However, there is no reason why, Ibn Kathir adds, that both the opinions cannot be true, as both are oft-repeated and both have several characteristics in common. A similar example is that of the two mosques, the Prophet’s in Madinah and the other in Quba. When asked, sometimes the Prophet (saws) said the “mosque built on piety” was his mosque, while at other times he said it was the Quba mosque: because both share some qualities.

[88] (Therefore), stretch not your eyes72 toward what We have bestowed on certain classes of them.73 Grieve not over them, and lower your wing unto the believers.74

Commentary

72. The message hidden is, after the priceless Qur’an you do not need any other bounty (Au.).
Ibn ‘Uyaynah has explained this verse with the famous hadith of the Prophet (saws) which appears in Sahih works including Bukhari:

And the meaning, as understood by Ibn ‘Uyaynah is, “He is not of us who does not feel that the Qur’an is sufficient for him against material possessions” (Ibn Jarir). This is the meaning Qurtubi derives. It is supported by many scholars of the past such as Anas, Sa`id b. Musayyib, Hasan, Ibn Sirin, Sa`id b. Jubayr, Nakha`i and others who disapproved that the Qur’an be recited in a singing tone. However, Imam Shafe`i, a powerful linguist, believed that the meaning of the hadith is, “He is not of us who does not sing out the Qur’an.” The translation is literal. What is meant in fact by “taghanni” is beautifying the recitation of the Qur’an with a good voice (while observing the rules of Tajwid) [‘Ayni, ‘Umdatul Qari, Fada’il al-Qur’an, hadith 42].

73. Most commentators have understood “azwaj” of the text as “asnaf”, i.e., “kinds,” or “classes” (Razi and others). Asad adds: “The phsilological authorities are unanimous in opinion in that the plural azwaj denotes here “kinds” of people, or “some” of them, and not – as certain modern translators of the Qur’an have assumed – “pairs.”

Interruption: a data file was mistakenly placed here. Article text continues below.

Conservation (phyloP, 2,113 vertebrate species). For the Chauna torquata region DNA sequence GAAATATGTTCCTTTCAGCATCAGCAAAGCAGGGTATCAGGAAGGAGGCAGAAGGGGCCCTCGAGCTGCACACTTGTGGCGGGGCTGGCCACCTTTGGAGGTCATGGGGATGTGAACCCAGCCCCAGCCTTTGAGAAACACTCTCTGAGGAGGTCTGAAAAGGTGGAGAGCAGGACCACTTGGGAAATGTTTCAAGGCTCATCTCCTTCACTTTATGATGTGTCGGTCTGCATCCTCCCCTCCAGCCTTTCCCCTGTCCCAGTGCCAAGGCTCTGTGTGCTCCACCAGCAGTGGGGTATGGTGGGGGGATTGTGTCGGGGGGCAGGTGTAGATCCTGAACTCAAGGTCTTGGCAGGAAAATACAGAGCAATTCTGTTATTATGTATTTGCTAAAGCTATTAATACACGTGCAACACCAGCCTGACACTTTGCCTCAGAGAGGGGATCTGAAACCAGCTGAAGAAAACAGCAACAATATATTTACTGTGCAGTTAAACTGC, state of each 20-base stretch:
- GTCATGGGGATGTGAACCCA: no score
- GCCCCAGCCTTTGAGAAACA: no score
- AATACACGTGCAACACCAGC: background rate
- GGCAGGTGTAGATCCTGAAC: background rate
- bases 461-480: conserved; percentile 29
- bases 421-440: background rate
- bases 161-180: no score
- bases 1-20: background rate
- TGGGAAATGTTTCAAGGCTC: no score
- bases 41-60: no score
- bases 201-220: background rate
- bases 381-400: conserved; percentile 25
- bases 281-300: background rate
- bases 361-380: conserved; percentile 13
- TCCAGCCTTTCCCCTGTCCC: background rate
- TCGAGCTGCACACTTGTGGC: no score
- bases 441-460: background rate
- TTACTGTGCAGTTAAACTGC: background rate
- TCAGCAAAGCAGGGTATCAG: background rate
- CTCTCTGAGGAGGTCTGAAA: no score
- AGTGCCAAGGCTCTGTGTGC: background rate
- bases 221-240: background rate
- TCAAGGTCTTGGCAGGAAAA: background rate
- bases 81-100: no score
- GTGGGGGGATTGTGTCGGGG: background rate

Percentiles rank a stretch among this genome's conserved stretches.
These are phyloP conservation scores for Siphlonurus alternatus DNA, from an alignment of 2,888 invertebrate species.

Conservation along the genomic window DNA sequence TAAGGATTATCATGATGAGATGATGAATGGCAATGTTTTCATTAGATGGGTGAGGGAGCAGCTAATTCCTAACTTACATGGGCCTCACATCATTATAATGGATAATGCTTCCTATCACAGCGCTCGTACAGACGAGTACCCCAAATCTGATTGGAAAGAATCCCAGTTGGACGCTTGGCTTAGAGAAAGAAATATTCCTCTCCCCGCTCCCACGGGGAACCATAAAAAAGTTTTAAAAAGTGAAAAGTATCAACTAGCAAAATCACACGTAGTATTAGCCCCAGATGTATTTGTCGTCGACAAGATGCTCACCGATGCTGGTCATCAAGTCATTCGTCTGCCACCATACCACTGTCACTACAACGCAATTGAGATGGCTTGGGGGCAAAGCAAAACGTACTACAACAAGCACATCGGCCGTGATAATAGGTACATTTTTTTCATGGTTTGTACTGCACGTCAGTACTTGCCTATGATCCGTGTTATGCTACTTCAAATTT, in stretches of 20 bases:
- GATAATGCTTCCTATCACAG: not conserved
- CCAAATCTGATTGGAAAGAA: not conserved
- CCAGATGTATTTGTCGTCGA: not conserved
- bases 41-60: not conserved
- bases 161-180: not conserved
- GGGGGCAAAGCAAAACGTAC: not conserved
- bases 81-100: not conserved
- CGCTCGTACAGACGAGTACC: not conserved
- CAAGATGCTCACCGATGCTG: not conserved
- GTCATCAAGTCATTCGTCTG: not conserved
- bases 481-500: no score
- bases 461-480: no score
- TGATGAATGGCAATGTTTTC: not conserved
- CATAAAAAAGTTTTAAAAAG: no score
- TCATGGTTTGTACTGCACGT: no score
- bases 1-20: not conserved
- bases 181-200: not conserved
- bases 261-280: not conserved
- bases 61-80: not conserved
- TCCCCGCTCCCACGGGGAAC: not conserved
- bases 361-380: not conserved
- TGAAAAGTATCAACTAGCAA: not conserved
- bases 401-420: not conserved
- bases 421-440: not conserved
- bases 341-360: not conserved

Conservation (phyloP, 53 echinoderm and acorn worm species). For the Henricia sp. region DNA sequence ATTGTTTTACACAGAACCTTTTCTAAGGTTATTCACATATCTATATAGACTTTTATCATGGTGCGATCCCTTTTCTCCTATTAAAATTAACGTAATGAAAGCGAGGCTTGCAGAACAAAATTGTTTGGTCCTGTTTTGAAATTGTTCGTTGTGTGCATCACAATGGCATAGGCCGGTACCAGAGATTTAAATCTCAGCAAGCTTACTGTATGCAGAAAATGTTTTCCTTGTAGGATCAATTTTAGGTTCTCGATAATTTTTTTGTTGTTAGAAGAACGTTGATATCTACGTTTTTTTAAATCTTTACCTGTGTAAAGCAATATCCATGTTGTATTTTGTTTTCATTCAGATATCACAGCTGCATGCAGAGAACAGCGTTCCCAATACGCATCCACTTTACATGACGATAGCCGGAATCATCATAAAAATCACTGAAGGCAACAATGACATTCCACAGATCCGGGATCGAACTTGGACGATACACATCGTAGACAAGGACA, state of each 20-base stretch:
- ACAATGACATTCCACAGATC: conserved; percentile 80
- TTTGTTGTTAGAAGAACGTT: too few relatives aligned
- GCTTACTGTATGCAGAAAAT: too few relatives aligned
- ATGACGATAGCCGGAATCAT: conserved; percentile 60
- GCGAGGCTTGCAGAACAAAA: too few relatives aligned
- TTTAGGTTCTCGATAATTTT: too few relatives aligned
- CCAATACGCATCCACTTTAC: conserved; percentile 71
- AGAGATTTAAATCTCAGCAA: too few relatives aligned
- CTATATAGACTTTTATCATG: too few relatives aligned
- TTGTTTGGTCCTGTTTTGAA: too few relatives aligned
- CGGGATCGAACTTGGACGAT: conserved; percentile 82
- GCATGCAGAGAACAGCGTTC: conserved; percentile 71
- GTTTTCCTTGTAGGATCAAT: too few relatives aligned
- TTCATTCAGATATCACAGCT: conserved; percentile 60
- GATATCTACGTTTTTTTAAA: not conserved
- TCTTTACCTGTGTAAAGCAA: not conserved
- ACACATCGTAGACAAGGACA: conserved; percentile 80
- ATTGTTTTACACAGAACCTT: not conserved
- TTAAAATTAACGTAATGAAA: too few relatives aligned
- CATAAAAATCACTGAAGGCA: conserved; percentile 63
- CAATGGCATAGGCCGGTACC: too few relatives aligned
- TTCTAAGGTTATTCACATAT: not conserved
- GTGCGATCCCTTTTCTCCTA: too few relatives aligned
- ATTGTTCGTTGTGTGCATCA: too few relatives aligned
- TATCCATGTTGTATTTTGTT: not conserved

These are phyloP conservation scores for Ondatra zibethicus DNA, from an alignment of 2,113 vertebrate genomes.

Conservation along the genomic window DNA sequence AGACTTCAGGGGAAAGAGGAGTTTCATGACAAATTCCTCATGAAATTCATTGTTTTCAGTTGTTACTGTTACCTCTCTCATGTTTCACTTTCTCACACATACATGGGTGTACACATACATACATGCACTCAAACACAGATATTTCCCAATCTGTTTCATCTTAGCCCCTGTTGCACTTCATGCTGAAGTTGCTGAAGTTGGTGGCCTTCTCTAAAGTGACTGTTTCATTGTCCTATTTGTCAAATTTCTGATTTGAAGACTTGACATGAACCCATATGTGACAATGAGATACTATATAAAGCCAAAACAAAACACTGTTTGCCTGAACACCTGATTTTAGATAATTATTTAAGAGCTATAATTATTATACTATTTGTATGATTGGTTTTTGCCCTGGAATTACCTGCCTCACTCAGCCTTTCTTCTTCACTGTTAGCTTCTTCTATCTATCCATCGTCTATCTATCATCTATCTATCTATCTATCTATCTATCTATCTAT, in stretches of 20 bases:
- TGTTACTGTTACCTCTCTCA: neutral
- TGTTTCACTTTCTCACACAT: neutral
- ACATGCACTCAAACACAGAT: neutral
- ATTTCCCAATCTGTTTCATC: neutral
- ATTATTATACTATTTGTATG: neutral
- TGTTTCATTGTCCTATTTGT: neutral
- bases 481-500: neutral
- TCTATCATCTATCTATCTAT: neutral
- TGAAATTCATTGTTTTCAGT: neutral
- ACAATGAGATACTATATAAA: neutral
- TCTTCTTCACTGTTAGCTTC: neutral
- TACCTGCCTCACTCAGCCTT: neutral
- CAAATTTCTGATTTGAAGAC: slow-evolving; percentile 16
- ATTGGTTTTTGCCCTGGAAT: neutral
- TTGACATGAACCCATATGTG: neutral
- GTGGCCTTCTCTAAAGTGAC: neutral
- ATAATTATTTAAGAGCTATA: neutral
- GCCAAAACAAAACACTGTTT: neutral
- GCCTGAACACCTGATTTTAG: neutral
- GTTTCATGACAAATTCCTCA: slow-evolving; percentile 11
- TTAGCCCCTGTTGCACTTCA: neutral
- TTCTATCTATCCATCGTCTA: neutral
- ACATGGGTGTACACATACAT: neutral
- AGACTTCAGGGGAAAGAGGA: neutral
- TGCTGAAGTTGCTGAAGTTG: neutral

As context of revelation Ibn Abi Hatim reports from Abu Rafe`: “Once the Prophet had a few guests. He did not
have anything suitable to offer them. So he sent him to a Jew asking him to lend some flour which he would return by the first of Rajab. The man said, ‘Only on mortgage.’ I brought back the message to the Prophet. He remarked, ‘By Allah, I am the trustworthy in the heavens and the trustworthy on the earth. Had he lent me, or sold me, I would have surely returned it.’ In response this verse was revealed: ‘Stretch not your eyes toward what we have bestowed on certain classes of them’” (Ibn Kathir).The implication of the verse is, says Qurtubi, that one ought not to be entirely engrossed in this world, or give it precedence over the demands of the Hereafter. After all, the Prophet himself said, “Of your world, women and perfume have been made dear to me, and the cool of my eyes has been placed in Prayers.” It is another thing that today the unlawful has so permeated everything, that it is better, although asceticism is disapproved in Islam, to avoid indulging in the world. It is better to stay as far away from it as possible. The Prophet himself has said, “A time will come when the best course for a believer would be to take a few goats and go away to the mountains, escaping from the trials of the world.”